168 TROOP WEEKLY DIARY
Week 10 consisted entirely of Exercise Hunters Moon in which our navigation and survival skills would be put to the test. This week has been by far the most challenging in all aspects.
The week started with an insertion yomp over Dartmoor done in sections, testing each individual’s navigational skill in glorious weather with the assistance of our knowledgeable section commanders should we have any queries. The week progressed with more difficult navigation over more variable (wet, dry, light, dark) conditions. This culminated in navigating in groups independent of the training team, with the majority of the troop completing the route in the allotted time. However, some groups couldn’t get enough of the babies’ heads and sideways rain and so decided to stay out for a few hours longer.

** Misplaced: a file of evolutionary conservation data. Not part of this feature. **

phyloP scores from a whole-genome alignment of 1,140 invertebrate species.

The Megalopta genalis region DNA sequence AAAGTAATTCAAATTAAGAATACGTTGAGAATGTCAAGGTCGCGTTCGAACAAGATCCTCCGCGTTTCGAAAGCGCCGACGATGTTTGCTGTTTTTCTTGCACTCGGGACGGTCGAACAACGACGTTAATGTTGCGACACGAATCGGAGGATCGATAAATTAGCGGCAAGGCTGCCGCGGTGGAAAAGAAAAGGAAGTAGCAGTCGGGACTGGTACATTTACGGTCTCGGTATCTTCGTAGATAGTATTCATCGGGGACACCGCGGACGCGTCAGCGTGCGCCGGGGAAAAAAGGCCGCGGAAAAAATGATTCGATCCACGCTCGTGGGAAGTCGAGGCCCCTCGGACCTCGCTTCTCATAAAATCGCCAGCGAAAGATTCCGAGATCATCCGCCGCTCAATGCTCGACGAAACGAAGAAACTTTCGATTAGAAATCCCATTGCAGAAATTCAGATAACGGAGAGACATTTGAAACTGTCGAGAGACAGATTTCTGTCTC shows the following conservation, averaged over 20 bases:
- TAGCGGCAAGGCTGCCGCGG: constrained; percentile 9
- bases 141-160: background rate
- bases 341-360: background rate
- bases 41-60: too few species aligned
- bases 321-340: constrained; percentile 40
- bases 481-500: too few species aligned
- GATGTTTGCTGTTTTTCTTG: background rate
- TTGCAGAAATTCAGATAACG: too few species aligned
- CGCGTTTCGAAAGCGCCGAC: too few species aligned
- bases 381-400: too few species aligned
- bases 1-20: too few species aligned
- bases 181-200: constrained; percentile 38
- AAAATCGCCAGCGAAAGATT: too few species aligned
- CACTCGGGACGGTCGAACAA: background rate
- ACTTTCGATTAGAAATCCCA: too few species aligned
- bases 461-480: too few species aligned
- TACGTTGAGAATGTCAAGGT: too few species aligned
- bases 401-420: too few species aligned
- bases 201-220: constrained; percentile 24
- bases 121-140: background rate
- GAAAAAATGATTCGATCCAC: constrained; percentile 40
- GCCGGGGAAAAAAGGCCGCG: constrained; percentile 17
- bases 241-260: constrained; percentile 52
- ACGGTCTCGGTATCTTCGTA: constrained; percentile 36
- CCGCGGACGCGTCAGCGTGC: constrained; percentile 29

This part of the week has allowed 168 Troop to collate all that they have been taught and to work on areas needing improvement. The second part of the week was ever so slightly different. An extraction yomp as a troop over Dartmoor was followed by a coach journey to a derelict location somewhere on the moor. At this point the survival exercise started with a further yomp during which we had no idea where we were going or when it would end. As the hours crept by the strain of our loaded and wet bergans pulled on our aching traps. At a point when we were thinking it was never going to end the glow of multiple cylumes could be seen in the distance. As soon as our bergans were taken off us we were faced with a ‘dislocation of expectation’ that caused some confusion through the night before we were give our areas for survival, having been stripped of our personal belongings and given nothing but a clasp knife and a survival tin. Once our shelters were constructed and our fires were roaring and our chickens made headless we went on to fight the night. For most the shelters were warm and welcoming, but for those with less shelter the spooning began, reluctantly at first but progressing in intensity as the temperature dropped. Once the sun rose we knew the end of the exercise was close at hand, and so was the start of summer leave.